Applied Biochemistry and Biotechnology

, Volume 173, Issue 8, pp 2287–2296 | Cite as

Bioelectricity Production from Soil Using Microbial Fuel Cells

  • Agnieszka Wolińska
  • Zofia Stępniewska
  • Arletta Bielecka
  • Jakub Ciepielski
Article

Abstract

Microbial fuel cells (MFCs) are a device using microorganisms as biocatalysts for transforming chemical energy into bioelectricity. As soil is an environment with the highest number of microorganisms and diversity, we hypothesized that it should have the potential for energy generation. The soil used for the study was Mollic Gleysol collected from the surface layer (0–20 cm). Four combinations of soil MFC differing from each other in humidity (full water holding capacity [WHC] and flooding) and the carbon source (glucose and straw) were constructed. Voltage (mV) and current intensity (μA) produced by the MFCs were recorded every day or at 2-day intervals. The fastest and the most effective MFCs in voltage generation (372.2 ± 5 mV) were those constructed on the basis of glucose (MFC-G). The efficiency of straw MFCs (MFC-S) was noticeable after 2 weeks (319.3 ± 4 mV). Maximal power density (P max = 32 mW m−2) was achieved by the MFC-G at current density (CD) of 100 mA m−2. Much lower values of P max (10.6–10.8 mW m−2) were noted in the MFC-S at CD of ca. 60–80 mA m−2. Consequently, soil has potential for production of renewable energy.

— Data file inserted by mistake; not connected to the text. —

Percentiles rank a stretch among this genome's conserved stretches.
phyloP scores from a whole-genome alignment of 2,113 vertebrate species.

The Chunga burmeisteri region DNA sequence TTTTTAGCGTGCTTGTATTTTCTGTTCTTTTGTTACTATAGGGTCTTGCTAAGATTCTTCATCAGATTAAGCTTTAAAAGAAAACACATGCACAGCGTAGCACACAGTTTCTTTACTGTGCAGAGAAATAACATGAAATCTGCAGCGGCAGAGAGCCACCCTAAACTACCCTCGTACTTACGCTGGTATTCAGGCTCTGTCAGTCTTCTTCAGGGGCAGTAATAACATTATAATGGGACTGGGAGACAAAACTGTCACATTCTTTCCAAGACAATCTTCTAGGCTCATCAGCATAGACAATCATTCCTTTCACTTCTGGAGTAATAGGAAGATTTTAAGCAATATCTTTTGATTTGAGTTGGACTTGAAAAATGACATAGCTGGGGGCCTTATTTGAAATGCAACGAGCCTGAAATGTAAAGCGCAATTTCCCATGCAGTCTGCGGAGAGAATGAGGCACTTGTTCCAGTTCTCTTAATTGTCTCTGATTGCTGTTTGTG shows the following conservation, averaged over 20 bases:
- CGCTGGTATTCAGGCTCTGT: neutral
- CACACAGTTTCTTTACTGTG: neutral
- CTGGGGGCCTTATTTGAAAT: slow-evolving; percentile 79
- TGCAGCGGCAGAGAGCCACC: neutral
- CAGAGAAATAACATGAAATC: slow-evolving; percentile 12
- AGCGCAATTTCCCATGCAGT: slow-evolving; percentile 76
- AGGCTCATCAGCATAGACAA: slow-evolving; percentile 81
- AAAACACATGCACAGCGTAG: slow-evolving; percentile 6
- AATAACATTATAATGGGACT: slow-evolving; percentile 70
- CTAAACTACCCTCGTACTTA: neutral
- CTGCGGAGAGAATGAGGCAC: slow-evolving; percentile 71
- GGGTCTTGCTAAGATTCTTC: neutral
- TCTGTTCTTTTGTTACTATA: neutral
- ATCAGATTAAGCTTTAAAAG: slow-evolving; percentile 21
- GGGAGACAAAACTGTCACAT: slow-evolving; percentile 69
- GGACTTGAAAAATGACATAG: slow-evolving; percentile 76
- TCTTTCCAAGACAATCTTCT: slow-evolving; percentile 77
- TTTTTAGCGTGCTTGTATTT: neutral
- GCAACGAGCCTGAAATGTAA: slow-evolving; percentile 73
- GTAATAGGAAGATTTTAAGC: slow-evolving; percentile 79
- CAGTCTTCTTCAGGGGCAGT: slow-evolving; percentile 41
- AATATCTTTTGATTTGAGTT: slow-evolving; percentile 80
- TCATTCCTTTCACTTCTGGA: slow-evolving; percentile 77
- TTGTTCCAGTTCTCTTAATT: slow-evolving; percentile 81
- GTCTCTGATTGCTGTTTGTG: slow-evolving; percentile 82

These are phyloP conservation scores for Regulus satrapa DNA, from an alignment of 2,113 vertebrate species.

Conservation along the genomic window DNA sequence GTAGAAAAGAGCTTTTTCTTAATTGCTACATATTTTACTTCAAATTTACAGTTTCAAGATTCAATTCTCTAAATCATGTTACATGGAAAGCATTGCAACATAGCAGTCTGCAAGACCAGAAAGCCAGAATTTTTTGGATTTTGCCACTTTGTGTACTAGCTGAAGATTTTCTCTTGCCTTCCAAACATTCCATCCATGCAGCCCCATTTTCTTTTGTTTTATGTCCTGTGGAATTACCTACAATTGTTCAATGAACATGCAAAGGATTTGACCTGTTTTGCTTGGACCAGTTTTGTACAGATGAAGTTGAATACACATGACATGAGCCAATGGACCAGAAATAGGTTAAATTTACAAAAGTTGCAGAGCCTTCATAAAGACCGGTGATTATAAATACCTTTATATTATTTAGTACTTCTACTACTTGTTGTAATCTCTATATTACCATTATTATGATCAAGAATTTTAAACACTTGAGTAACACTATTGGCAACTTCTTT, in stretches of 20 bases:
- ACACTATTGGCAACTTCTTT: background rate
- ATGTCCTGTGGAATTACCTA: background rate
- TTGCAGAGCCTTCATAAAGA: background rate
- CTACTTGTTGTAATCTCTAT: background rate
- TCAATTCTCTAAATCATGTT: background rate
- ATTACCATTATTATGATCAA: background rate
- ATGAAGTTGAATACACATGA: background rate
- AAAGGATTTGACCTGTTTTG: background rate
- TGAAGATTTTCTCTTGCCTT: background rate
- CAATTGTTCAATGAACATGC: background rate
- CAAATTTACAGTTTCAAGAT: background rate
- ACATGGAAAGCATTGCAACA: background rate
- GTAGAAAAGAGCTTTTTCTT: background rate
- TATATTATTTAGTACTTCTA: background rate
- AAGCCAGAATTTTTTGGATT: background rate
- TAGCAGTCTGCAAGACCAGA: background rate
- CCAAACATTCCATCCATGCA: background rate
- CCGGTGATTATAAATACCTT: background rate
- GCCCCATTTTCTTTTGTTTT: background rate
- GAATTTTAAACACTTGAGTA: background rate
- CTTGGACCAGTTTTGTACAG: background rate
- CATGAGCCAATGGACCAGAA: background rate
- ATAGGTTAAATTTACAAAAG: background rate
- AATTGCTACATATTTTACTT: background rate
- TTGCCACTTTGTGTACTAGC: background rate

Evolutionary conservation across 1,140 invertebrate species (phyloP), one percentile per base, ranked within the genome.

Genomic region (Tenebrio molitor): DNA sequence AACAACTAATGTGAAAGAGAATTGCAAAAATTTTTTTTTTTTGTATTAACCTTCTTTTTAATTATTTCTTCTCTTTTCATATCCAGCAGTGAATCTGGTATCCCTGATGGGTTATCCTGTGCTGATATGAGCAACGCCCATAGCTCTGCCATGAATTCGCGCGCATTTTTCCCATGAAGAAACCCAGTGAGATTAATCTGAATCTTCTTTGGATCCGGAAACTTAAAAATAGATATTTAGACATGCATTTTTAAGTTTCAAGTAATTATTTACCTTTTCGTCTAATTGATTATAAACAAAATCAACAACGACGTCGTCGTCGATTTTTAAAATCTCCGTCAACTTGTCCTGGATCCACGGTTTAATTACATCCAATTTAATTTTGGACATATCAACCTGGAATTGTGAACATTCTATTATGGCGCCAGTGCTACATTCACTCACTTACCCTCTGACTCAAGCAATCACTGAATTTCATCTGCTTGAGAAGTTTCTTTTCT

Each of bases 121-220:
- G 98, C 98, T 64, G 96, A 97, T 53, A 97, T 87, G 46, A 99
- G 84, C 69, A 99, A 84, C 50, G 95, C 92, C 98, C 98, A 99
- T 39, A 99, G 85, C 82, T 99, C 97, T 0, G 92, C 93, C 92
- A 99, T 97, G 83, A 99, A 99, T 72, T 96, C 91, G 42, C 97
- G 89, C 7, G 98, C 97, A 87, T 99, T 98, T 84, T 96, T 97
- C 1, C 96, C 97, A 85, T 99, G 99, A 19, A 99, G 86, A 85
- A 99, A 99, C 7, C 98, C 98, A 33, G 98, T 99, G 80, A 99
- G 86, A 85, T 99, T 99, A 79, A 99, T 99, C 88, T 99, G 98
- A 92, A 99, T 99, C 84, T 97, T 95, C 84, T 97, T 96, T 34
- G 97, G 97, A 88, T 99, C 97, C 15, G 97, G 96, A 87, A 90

Keywords

Microbial fuel cell Soil Electricity generation Soil microorganisms 

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Copyright information

© Springer Science+Business Media New York 2014

Authors and Affiliations

  • Agnieszka Wolińska
    • 1
  • Zofia Stępniewska
    • 1
  • Arletta Bielecka
    • 1
  • Jakub Ciepielski
    • 1
  1. 1.Department of Biochemistry and Environmental Chemistry, Institute of BiotechnologyThe John Paul II Catholic University of LublinLublinPoland

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